As you can see, there is a sea of blood in the middle of the floor once you cross the three point line. In this case, the grass is truly greener on the other side. And then, there's a tidy patch of yellow on an untouched surface in the middle of the ocean, yearning for some type of fertilization.

Beal shot chart

Beal knows how dominant he is beyond the arch and how essential that shot is in today's game, but yet he continues to swim in the impassible tides of the midrange sea, seeing the patch of yellow desperately in need of care, but too tepid to continue to swim to the lone island of grass known as the promised land of the rim.

A whopping 35.5 percent of Beal's shots are coming from midrange. This is not ideal in any way. A lot of this comes from the coaching point Randy Wittman continues to harp on of "taking the first open look you see" instead of the best one, but some of this is on Beal as well. He knows he is missing these shots in bulk, yet, he continues to take them at the same rate.

This point is so eloquently surmised by Michael Lee in the Washington Post. Beal has to bear some responsibility in this as well, because Wittman is not on the floor taking these shots himself.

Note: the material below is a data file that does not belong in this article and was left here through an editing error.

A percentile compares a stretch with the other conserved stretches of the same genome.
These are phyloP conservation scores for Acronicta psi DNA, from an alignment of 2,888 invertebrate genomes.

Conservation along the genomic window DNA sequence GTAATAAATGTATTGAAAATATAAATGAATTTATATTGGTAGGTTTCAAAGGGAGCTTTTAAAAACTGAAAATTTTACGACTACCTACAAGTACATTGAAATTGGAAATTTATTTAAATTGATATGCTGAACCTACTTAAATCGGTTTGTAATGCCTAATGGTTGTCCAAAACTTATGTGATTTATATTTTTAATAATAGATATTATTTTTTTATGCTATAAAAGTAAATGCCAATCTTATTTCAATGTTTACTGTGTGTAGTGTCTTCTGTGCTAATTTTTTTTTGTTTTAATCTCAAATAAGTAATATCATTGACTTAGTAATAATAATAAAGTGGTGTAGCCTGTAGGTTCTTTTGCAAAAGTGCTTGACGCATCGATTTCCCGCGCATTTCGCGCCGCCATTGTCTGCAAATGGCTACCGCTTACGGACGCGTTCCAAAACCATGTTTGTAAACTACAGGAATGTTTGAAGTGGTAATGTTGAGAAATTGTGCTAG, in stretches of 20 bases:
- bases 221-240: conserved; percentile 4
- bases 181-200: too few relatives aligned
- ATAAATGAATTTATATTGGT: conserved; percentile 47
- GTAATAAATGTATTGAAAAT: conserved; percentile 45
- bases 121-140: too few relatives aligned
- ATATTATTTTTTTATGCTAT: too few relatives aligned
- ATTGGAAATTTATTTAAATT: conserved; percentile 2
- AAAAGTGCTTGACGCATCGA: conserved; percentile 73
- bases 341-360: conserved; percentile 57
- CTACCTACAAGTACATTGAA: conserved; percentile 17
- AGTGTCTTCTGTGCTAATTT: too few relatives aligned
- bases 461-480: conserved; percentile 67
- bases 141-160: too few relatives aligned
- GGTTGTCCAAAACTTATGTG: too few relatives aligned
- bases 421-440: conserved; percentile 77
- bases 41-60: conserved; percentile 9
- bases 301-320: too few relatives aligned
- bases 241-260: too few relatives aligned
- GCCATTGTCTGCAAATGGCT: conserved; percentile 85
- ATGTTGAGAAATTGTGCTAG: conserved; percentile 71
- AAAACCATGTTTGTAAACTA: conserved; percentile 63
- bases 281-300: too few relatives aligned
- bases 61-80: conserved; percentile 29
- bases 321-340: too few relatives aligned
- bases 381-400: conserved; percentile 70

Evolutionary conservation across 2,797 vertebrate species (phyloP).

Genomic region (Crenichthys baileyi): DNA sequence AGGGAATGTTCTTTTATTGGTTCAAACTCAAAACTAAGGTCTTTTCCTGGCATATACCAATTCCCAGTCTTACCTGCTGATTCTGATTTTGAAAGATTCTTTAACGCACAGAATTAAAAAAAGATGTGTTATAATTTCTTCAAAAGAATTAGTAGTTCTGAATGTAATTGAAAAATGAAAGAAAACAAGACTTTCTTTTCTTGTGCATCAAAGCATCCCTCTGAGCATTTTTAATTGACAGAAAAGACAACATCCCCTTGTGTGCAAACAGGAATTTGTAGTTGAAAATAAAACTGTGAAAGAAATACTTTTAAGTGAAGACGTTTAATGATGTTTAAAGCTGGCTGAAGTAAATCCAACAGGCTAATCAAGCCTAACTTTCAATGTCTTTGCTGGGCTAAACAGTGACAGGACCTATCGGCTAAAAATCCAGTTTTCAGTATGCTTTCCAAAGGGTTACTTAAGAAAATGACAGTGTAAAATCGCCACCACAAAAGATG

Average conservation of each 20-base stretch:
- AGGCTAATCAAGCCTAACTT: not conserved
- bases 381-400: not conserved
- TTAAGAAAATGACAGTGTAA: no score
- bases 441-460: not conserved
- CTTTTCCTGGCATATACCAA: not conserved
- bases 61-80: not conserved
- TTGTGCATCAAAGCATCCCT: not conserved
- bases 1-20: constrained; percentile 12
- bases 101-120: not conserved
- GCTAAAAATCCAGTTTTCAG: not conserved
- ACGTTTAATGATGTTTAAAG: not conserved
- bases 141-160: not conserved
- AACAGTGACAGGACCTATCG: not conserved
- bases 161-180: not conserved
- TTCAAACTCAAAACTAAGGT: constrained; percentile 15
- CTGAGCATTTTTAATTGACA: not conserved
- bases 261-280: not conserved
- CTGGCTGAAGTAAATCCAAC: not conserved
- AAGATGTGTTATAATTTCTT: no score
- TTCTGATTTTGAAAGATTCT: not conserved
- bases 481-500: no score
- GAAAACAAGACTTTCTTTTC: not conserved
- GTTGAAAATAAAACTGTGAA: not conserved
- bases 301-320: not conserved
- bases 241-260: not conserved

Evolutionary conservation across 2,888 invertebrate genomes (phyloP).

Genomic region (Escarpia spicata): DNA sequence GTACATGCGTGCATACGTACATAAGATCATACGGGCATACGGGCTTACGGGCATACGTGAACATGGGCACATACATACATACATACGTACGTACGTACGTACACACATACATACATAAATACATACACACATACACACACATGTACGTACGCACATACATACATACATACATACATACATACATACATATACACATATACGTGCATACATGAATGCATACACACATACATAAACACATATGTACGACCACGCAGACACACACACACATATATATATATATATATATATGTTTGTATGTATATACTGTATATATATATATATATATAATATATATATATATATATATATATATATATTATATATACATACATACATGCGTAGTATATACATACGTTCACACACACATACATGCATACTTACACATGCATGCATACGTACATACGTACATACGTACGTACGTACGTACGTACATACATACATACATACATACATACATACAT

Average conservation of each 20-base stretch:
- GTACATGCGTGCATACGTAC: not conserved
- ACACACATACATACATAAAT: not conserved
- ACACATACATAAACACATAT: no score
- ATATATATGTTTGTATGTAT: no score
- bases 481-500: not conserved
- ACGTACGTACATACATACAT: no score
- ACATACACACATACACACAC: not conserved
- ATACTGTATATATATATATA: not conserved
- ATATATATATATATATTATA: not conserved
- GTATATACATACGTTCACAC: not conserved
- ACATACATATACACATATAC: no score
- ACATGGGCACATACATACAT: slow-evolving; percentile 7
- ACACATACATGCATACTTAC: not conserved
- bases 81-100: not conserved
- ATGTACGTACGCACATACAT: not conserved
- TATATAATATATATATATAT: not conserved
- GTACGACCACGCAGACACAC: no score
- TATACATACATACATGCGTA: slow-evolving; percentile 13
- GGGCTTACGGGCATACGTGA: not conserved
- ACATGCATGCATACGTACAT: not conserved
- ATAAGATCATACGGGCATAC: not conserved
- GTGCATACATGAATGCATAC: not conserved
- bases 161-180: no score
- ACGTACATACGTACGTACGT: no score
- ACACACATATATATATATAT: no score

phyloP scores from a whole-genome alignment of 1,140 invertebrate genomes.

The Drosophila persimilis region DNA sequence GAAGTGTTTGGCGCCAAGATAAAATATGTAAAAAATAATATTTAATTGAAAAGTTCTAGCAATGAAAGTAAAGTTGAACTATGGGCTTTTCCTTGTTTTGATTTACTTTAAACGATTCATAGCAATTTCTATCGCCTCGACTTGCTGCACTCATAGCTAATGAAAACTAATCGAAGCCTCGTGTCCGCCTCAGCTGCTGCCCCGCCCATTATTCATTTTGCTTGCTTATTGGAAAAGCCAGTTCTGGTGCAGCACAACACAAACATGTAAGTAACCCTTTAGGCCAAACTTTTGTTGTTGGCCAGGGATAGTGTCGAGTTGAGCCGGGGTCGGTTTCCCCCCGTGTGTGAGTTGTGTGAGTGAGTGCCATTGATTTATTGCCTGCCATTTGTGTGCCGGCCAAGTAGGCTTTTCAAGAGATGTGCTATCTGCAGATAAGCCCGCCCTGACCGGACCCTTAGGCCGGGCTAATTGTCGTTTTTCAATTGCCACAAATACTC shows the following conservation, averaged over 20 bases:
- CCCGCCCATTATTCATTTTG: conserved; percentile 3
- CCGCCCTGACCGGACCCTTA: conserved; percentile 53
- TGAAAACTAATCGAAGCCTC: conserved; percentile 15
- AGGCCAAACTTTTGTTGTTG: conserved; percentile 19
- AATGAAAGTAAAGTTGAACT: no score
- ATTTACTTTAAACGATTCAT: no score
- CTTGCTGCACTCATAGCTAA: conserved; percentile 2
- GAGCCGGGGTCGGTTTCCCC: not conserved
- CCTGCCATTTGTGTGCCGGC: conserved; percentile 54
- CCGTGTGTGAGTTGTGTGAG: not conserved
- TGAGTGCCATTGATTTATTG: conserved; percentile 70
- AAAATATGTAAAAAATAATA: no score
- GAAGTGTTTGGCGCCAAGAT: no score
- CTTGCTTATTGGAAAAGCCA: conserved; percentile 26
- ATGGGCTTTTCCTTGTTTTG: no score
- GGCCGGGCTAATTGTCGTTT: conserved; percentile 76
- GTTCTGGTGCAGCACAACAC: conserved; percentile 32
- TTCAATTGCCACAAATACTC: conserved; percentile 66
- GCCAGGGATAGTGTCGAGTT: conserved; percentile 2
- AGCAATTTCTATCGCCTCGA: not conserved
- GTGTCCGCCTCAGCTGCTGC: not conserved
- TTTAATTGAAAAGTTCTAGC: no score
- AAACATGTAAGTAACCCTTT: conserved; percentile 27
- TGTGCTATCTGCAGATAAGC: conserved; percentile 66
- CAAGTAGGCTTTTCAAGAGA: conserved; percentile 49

Unfortunately, Beal has been a great three-point shooter who too often settles for long midrange jumpers and an even better free throw shooter who rarely attacks the rim to get to the line. Wittman’s inability to devise a scheme that maximizes those strengths has been a hindrance, but Beal also shoulders blame, held back by being too willing to defer and blend. That will have to change for the Wizards to take the next step.

At some point, the ball drops with Beal turning himself into the player that the Wizards' believe he can be. He believes in it, the Wizards believe in it, and so should the fans. Because, really, every problem he has showcased thus far is fixable.